From the Editor
Some reading comes and goes. But what persists, what continues to sustain us when we need it most?
With hunger and curiosity, we seek a narrative arc that deepens understanding, both near and far—whether here on a bucolic campus or in Takhar and Yangon, on the sidewalks of New York or the streets of Ukraine.
You see those two words on the cover—Faith, Politics. Let's talk about where they meet and part, in the past and present: from the time of the historic Jesus to Government 2.0. And other conversations worth having.
Moments in time—a memorable family dinner, a photographer capturing a shot in just the right light—often connect to larger stories that stretch across time and space.
If you're going to walk across California, there are many ways other than incremental units to assess the distance, to imagine the journey.
Stories: complex plots unfolding around questions of who we are, where we're from, and where we're going, all of which makes us ask, and then what happened?
Hope is the thing with feathers, Emily Dickinson wrote. And there, the opening image of the spring magazine, captured by the lens of Susan Middleton '70, behold: What feathers!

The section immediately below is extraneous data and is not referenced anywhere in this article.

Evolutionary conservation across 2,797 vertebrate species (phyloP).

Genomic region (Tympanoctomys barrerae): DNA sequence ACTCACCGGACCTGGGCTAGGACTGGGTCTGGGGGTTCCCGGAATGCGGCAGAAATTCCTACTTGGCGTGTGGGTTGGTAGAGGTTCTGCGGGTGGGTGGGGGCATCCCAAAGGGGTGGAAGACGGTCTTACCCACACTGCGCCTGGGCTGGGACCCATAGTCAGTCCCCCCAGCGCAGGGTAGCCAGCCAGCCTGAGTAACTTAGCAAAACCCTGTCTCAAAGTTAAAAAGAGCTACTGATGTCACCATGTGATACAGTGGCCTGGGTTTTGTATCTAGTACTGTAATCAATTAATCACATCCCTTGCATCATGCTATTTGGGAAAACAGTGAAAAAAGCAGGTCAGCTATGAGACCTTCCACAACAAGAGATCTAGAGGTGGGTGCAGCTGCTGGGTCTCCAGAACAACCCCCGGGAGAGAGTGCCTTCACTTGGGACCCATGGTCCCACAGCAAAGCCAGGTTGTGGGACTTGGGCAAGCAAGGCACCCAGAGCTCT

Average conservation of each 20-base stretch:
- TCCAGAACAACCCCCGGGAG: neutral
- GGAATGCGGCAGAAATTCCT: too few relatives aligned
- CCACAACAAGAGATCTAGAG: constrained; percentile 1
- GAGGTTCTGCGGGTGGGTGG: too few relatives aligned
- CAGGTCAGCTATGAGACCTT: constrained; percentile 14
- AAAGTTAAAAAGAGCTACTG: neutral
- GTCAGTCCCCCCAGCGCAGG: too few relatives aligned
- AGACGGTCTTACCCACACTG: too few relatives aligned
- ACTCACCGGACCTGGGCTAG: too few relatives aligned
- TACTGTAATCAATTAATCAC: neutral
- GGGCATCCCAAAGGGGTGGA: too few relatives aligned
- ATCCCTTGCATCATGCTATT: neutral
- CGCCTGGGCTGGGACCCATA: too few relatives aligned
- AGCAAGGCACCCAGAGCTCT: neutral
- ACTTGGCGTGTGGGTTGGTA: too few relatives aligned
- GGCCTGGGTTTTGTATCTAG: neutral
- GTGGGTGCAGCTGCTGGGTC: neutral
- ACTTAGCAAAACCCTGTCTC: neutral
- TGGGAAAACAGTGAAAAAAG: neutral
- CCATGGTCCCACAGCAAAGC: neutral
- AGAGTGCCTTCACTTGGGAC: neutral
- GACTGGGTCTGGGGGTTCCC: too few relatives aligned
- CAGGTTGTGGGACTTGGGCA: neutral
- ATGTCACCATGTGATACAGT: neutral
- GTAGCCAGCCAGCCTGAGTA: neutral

Start with a question you’ve heard a million times: Why? And the stories start to spin out from there, perhaps of fitting together plastic blocks as a boy, which is part of the answer: Here’s why I became an engineer.
It could be something small, or something gigantic, but art of any form is capable of piercing through our daily distractions to give insight or pleasure.
From the beginnings of Bucky the Bronco to unlocking the secrets of the universe through dark matter.
High-spirited and hushed moments from Feb. 24: a day to talk about business, ethics, compassion.
Poet and former chairman of the National Endowment for the Arts Dana Gioia argues that Catholic writers must renovate and reoccupy their own tradition.
Pulitzer Prize–winning author Marilynne Robinson speaks about grace, discernment, and being a modern believer.
Hossam Baghat, one of Egypt’s leading human rights activists, was awarded the 2014 Katharine and George Alexander Law Prize for his work defending human rights.
Scoring 40 points in one game. And besting Steve Nash’s freshman year.
A lab on a chip helps provide the answer—which is a matter of life and death when the question is whether drinking water contains arsenic.